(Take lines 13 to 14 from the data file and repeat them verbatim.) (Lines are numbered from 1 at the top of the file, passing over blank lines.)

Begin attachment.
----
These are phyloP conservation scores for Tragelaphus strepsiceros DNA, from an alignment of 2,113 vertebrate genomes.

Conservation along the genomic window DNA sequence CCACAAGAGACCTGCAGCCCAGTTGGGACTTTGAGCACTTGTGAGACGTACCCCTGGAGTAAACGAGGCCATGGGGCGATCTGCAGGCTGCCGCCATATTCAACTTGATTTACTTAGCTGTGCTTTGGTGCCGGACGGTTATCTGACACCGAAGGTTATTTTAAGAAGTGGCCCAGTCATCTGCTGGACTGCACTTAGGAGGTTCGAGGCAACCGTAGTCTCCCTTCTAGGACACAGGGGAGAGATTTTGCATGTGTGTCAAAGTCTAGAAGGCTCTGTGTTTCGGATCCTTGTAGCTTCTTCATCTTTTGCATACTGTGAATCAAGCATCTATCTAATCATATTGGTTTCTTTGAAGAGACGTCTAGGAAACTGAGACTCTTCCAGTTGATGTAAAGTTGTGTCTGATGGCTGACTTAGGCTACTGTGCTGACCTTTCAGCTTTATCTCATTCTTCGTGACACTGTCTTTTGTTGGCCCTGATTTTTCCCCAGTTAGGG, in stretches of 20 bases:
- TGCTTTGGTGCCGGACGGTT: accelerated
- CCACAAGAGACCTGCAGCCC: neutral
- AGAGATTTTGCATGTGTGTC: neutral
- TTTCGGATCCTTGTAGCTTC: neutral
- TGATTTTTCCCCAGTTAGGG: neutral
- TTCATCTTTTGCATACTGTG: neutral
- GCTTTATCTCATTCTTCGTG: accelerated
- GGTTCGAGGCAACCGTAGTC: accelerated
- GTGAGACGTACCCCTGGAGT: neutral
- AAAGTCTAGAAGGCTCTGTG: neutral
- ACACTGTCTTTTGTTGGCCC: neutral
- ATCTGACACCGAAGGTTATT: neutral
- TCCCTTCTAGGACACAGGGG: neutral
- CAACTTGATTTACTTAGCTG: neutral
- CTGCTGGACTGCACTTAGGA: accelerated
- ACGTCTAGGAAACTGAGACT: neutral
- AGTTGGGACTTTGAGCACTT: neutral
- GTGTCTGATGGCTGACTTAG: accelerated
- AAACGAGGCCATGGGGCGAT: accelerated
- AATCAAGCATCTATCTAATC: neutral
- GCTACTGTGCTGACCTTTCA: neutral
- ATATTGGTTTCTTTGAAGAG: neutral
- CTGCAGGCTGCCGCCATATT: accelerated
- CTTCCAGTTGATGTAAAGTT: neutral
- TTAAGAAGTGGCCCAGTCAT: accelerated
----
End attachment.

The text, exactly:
- ACACTGTCTTTTGTTGGCCC: neutral
- ATCTGACACCGAAGGTTATT: neutral